This painting was an inspiration after walking in Golden Gate Park in San Francisco. My Dad and I were stunned by a beauty of the Japanese Tea Garden there. I’ve seen this part of the garden many times, but I’ve never seen it so pretty as that Spring
The Japanese Tea Garden in San Francisco, California, is a popular feature of Golden Gate Park, originally built as part of a sprawling World’s Fair, the California Midwinter International Exposition of 1894. Tours are offered every day by San Francisco City Guides.
The oldest public Japanese garden in the United States, this complex of many paths, ponds and a teahouse features native Japanese and Chinese plants. The garden’s 5 acres contain many sculptures and bridges.
After the conclusion of the 1894 World’s Fair, Makoto Hagiwara, a Japanese immigrant and gardener, approached John McLaren with the idea to convert the temporary exhibit into a permanent park. Hagiwara personally oversaw the building of the Japanese Tea Garden and was official caretaker of the garden from 1895 to 1925. He specifically requested that one thousand flowering cherry trees be imported from Japan, as well as other native plants, birds, and the now famous goldfish. After San Francisco’s 1915 Panama-Pacific International Exposition closed, he obtained the two large ornamental wooden gates, and probably also the Tea Garden’s prominent five-tiered pagoda, from that fair’s Japanese enclave.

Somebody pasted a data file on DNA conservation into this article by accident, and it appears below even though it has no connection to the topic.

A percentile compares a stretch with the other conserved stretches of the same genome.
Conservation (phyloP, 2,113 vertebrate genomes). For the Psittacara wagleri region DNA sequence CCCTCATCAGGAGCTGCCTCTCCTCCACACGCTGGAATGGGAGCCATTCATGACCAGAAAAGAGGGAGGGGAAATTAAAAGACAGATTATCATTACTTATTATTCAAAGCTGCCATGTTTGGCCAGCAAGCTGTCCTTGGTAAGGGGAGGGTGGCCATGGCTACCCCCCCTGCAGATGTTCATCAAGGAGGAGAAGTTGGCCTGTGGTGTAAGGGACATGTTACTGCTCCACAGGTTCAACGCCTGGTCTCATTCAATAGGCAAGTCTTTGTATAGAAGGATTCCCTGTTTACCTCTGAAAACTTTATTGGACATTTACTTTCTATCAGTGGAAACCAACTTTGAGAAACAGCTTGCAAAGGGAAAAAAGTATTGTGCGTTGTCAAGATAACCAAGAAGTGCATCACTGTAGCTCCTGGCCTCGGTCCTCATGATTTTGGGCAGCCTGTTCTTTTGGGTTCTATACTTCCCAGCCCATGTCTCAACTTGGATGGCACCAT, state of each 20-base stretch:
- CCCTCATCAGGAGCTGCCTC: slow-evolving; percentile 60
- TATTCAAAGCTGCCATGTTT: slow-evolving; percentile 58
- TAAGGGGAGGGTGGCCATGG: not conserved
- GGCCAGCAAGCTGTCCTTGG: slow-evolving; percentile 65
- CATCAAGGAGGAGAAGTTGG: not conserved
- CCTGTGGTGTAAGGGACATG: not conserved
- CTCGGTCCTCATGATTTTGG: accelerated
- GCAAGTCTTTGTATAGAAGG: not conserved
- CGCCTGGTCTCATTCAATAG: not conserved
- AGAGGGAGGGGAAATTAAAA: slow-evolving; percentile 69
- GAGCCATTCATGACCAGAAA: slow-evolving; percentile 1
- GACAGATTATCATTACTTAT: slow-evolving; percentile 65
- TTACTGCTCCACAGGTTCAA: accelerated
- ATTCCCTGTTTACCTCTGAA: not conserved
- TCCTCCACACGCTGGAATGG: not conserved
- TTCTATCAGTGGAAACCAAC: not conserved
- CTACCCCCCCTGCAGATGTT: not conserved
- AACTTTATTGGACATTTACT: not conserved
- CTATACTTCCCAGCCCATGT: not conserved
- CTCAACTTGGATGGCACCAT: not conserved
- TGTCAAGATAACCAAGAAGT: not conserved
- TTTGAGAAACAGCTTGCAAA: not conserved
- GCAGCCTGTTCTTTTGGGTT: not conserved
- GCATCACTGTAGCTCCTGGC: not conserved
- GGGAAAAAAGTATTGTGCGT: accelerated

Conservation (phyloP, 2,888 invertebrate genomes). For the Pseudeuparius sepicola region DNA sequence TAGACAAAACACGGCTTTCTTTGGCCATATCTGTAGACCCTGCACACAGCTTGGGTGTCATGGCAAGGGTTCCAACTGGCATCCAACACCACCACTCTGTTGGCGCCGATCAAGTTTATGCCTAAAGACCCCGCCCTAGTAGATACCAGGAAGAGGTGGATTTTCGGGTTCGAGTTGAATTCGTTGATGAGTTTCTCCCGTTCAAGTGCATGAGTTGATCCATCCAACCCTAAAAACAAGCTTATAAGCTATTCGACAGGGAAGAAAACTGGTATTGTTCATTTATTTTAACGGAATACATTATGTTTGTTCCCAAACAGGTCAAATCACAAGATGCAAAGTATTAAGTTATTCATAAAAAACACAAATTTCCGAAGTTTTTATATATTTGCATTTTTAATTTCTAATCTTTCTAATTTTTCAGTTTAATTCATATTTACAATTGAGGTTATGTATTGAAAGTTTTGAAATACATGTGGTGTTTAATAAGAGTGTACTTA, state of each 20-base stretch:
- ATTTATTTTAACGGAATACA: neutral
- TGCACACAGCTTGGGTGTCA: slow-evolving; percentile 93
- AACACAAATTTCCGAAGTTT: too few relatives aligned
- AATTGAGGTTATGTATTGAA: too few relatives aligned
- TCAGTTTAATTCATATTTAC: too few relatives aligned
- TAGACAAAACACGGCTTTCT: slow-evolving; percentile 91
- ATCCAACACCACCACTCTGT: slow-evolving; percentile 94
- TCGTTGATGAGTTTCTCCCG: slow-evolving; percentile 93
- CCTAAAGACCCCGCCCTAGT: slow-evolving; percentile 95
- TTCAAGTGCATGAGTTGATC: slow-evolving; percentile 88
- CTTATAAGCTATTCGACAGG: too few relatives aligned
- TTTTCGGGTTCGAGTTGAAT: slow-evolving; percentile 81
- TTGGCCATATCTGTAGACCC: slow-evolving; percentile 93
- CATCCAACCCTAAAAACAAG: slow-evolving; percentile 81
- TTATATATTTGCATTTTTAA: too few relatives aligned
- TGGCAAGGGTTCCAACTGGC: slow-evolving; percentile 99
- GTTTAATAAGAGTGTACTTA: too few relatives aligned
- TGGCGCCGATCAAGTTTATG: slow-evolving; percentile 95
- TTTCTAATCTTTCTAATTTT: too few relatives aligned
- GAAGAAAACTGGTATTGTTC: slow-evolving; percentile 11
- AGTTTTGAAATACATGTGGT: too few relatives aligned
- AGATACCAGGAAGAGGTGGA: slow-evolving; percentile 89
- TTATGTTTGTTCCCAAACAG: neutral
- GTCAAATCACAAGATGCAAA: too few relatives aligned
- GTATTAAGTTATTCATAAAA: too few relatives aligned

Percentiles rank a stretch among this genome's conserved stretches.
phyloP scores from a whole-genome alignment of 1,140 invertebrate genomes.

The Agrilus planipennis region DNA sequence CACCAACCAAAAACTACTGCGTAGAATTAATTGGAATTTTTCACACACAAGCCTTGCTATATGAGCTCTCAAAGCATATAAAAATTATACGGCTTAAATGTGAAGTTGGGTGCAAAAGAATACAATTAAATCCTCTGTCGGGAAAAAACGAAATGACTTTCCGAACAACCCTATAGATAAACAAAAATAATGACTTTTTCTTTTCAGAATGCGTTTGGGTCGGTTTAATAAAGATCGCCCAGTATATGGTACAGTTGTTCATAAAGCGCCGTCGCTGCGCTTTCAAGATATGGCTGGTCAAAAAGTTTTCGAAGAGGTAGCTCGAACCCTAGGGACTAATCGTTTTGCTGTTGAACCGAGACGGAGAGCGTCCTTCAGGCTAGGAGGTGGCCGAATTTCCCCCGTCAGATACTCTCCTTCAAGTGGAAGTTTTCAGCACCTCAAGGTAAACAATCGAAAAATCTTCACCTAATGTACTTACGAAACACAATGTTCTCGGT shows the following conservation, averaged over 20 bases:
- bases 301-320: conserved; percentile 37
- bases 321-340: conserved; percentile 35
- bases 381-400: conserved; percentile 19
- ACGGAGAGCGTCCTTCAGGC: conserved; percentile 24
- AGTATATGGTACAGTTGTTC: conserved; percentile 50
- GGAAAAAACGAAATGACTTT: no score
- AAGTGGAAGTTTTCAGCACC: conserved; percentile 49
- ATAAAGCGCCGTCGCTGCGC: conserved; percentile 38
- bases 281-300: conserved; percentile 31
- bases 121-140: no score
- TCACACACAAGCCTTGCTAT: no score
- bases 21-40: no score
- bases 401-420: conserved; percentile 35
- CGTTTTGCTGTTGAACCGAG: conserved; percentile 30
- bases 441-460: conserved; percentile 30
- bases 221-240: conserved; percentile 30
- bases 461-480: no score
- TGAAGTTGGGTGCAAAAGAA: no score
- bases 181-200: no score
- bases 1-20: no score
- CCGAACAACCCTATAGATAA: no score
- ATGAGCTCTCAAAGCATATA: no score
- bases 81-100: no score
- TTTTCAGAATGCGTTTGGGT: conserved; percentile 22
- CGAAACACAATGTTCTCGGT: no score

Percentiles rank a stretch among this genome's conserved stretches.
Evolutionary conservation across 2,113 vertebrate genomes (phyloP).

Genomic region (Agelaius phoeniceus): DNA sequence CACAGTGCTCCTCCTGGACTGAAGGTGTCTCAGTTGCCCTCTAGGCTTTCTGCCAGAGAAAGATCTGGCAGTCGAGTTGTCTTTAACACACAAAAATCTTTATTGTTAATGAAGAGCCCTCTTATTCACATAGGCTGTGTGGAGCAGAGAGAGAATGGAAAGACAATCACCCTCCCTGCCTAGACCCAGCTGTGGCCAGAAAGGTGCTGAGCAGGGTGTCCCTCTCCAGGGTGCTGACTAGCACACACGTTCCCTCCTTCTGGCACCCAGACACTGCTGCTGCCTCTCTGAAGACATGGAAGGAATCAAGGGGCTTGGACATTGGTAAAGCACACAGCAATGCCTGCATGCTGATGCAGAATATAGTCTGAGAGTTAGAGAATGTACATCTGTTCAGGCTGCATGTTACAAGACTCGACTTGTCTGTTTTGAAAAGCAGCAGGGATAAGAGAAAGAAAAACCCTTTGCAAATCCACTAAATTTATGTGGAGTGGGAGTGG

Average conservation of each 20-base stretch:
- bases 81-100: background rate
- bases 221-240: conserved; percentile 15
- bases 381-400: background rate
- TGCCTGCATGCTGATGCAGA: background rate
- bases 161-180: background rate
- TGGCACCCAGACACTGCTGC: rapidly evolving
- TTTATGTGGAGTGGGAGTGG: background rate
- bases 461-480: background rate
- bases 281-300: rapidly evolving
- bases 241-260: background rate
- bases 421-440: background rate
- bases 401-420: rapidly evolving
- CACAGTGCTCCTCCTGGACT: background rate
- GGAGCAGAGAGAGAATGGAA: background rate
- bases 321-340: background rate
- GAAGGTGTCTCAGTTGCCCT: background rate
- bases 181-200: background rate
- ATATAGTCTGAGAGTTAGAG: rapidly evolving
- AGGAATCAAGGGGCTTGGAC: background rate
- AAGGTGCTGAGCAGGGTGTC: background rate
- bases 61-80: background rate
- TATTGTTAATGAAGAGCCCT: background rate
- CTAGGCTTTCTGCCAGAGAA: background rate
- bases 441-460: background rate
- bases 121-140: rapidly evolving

The Hagiwara family lived in and maintained the Japanese Tea Garden until 1942, when Executive Order 9066 forced them to leave San Francisco and relocate to an internment camp with thousands of other Japanese-American families. The garden was renamed the “Oriental Tea Garden” and fell into disarray.
In 1949, a large bronze Buddha, originally cast in Tajima, Japan in 1790, was presented to the garden by the S & G Gump Company. The name “Japanese Tea Garden” was officially reinstated in 1952. In 1953 the Zen Garden, designed by Nagao Sakurai and representing a modern version of kare sansui (a dry garden which symbolizes a miniature mountain scene complete with a stone waterfall and small island surrounded by a gravel river) was dedicated at the same time as the 9,000-pound (4,100 kg) Lantern of Peace, which was purchased by contributions from Japanese children and presented on their behalf as a symbol of friendship for future generations. (info is courtesy of wiki)
There Is A Piece Of My Heart And A Sparkle Of My Soul
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